Kristian Köhntopp wrote:
> I have a column "L integer", which also is primary key in that
> table. I need to increment all values of L over a certain limit
> by 2 to make room for an inserted element.
> update t set L=L+2 where L>5;
> fails with
> ERROR 1022: Can't write, duplicate key in table 't'
> because Mysql performs the operation in ascending or arbitrary
> order. If Mysql performed this operation in decending order or
> checked the key contraint only after performing the entire
> update, all would be completey legal.
> As things are, I have to drop the primary key and recreate it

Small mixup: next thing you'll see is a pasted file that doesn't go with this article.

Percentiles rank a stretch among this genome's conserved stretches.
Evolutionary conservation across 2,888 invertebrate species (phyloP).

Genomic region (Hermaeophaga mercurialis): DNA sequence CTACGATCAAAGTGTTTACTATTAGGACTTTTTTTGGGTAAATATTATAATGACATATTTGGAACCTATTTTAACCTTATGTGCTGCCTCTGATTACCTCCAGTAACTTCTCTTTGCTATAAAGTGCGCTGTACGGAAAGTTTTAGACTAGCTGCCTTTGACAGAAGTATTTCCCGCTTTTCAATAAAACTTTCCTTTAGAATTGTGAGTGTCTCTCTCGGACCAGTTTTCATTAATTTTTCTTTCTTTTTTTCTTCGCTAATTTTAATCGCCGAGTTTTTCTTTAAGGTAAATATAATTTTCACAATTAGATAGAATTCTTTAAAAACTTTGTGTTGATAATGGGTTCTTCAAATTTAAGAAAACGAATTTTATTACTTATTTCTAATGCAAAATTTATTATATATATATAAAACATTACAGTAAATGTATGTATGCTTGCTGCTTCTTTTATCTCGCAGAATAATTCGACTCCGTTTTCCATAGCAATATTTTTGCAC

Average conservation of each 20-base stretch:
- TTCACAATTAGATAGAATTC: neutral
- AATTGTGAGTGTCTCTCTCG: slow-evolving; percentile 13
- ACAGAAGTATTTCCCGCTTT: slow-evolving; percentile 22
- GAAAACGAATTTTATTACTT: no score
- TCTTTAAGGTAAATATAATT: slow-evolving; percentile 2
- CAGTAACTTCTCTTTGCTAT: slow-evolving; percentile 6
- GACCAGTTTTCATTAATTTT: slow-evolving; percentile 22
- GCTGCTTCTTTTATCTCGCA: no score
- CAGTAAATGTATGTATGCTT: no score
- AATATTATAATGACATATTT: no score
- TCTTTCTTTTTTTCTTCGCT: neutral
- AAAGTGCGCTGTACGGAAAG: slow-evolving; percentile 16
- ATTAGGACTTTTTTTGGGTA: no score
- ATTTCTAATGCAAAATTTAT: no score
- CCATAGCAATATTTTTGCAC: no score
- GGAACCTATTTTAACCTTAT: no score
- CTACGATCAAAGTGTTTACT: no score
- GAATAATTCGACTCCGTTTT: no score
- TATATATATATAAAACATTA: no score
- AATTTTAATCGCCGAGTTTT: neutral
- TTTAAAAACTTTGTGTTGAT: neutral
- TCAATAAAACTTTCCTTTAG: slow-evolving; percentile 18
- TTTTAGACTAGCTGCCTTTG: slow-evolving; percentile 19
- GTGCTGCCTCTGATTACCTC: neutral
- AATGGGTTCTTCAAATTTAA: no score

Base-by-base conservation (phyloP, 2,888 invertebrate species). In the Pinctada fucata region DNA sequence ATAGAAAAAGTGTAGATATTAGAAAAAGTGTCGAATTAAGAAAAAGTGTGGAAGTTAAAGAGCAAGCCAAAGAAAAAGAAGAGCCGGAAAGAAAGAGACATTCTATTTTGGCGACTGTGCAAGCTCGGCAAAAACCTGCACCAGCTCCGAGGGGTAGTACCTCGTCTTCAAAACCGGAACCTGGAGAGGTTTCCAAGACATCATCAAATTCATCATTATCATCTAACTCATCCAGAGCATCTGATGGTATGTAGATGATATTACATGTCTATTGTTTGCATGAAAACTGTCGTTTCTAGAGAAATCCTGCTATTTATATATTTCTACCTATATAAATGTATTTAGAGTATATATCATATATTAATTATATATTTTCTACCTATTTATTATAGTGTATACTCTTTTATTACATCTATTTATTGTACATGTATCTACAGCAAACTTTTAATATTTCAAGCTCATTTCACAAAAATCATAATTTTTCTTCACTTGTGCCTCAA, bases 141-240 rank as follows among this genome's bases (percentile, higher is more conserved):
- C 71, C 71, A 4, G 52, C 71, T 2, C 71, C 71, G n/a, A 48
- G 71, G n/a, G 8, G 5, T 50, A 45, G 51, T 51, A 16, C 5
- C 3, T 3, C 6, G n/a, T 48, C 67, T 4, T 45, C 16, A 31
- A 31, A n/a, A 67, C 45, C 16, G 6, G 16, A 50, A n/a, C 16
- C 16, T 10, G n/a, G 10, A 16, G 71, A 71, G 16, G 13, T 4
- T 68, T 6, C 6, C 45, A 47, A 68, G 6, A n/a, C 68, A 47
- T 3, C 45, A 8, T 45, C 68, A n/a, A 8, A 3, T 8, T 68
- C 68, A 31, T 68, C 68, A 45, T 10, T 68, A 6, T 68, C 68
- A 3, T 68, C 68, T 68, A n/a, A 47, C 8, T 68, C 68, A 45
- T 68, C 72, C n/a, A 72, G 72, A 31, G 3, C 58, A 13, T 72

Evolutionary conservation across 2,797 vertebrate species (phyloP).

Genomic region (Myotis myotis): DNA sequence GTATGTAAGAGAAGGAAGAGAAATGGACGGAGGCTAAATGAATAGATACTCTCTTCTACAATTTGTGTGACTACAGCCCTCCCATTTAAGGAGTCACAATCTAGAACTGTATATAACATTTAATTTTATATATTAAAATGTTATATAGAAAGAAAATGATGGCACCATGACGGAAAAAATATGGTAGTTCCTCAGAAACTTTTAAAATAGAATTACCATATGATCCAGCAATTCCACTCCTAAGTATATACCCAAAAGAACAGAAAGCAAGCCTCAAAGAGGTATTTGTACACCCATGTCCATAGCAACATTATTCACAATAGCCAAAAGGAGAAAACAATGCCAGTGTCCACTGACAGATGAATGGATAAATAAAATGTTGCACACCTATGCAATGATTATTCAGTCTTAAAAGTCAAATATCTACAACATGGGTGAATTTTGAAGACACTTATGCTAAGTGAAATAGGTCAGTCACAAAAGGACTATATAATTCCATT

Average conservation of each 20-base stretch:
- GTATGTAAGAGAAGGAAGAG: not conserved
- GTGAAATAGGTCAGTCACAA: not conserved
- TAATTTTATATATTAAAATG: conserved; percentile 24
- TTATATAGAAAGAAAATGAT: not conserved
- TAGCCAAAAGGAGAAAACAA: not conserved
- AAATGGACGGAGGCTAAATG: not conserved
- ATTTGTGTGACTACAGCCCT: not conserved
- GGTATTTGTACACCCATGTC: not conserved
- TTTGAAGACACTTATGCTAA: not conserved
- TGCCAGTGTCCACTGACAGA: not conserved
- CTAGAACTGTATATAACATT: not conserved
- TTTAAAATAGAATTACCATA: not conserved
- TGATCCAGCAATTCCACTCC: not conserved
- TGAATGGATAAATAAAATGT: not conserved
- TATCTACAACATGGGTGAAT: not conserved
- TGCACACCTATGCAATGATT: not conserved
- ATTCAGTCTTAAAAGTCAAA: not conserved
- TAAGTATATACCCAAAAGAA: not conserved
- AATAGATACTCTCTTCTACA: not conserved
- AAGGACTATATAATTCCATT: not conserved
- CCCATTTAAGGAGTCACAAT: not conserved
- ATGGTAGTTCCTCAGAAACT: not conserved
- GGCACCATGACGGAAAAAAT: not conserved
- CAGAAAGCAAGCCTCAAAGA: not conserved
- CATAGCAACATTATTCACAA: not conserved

> after the insert. This is slow.
> How would I approach this problem more efficiently?
> Kristian Köhntopp, NetUSE Kommunikationstechnologie GmbH
How about using two UPDATE statements.
The first will move all key values above the current maximum.
Then the second moves them back where you want to have them.
Also be carefull, you have to disable the use of KEYs here.